This political thriller by Adam Johnson deservedly gets starred reviews from BookList, Publishers Weekly, and Library Journal. The Orphan Master’s Son takes place in modern-day North Korea. The book follows the life of Pak Jun Do, from an orphanage, to a tunnel soldier, kidnapper, hero, starving prisoner, and impersonator. I had difficulty putting this book down even though I knew there were most likely horrors waiting around the corner. It was like watching a train wreck about to happen but being unable to take your eyes off of it. Reading about some of the physical and mental torture, starving people, and other brutalities inflicted on individuals was hard to stomach. To give a further sense of living under a dictatorship, the book is interspersed with narration by the national radio station that spouts propaganda all day long. As people are starving and living in constant fear, the national broadcasts paint a rosy picture of North Korea while portraying western nations as villainous. Some of the propaganda is so darkly funny that I would almost catch myself laughing at its absurdity. And of course the “Dear Leader” Kim Jong Il is ever present, if not physically then always in thought. The reader gets a real sense of the fear that the North Korean constantly lives under, where one misspoken word from yourself, lie from another, or bad luck can spell doom for yourself and your family. Amidst all the tragedy, there are some very touching moments and the love story is truly heartwarming. Obviously, don’t pick up this book if you’re looking for a light, feel-good read, but if you want a book that is intense and thought provoking, that will keep you thinking long after you have finished reading it, put this on your to-read list for 2012.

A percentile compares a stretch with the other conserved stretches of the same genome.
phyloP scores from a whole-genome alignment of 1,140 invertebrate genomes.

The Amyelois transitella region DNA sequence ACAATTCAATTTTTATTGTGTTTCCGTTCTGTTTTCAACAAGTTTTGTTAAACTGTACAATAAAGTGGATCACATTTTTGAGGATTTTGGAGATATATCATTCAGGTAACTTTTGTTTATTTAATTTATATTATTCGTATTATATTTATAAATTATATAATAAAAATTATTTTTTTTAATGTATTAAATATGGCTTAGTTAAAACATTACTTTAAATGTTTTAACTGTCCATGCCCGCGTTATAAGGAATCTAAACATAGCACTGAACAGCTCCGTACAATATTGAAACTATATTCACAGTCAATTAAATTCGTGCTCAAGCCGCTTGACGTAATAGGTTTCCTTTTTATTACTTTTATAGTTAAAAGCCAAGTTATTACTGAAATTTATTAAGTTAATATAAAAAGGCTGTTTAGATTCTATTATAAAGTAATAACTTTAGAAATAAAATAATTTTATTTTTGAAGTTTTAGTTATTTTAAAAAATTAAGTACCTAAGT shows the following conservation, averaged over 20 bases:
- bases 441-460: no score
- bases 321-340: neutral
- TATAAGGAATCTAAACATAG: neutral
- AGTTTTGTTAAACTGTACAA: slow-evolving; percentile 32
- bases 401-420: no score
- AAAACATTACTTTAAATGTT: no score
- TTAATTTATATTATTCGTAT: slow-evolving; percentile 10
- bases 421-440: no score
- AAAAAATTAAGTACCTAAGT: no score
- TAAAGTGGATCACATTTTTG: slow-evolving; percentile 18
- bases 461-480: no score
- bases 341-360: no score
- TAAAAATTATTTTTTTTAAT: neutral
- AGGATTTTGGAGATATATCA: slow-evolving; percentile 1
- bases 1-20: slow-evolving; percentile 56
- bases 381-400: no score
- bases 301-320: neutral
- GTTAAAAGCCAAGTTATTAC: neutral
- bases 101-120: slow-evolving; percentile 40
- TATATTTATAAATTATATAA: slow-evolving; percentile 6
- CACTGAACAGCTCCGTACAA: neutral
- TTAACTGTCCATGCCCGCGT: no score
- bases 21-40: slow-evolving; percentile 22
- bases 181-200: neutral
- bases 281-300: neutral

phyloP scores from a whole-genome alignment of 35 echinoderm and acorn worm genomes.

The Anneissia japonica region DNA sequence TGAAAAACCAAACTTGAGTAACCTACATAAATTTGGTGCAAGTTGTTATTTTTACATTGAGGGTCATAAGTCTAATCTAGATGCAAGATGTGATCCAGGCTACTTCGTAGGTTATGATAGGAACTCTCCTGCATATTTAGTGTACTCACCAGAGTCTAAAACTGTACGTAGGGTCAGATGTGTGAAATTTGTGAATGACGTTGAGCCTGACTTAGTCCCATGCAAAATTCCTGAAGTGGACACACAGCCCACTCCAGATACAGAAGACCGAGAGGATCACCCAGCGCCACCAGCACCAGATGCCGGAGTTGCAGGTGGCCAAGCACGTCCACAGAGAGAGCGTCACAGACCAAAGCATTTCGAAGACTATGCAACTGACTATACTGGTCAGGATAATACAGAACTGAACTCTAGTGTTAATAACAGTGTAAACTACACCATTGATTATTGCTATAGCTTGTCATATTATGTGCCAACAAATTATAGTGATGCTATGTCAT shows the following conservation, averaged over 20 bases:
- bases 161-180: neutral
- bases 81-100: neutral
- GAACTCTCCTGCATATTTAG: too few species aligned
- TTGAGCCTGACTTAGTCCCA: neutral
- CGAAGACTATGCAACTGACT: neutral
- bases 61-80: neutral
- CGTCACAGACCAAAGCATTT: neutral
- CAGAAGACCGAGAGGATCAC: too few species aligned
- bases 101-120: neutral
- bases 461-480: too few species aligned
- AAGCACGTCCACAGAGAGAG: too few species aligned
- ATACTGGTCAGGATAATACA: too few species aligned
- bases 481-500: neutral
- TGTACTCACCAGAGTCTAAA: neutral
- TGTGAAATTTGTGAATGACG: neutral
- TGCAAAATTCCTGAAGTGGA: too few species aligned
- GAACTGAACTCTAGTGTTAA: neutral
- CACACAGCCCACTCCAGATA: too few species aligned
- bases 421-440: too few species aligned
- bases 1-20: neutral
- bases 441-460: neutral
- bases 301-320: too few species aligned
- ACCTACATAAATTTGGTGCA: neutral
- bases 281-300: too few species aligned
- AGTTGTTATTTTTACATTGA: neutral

After contracting tropical pneumonia on a family vacation to the Dominican Republic and getting a taste of his own mortality, author A.J. Jacobs decides to go on a two year quest to become the healthiest man alive. Jacobs decides to go about this by tackling one body part per month. He starts with the stomach and finishes up with the skull. Along the way, he focuses on everything from the adrenal gland (lower his stress levels) to the skin to the hands. Throughout the book, Jacobs shares interesting studies that have been conducted about health and we learn how many health claims by “experts” are dubious at best. Jacobs approaches the topic of his own health with skepticism, humor, and a willingness to try new things in the name of trying to become the healthiest man alive. He obviously doesn’t make his goal, but he learns a lot along the way (and shares it with his readers). This isn’t a how-to-manual, but the quirky story of Jacobs’ experiences and the many people he meets along the way as he tries to improve his health.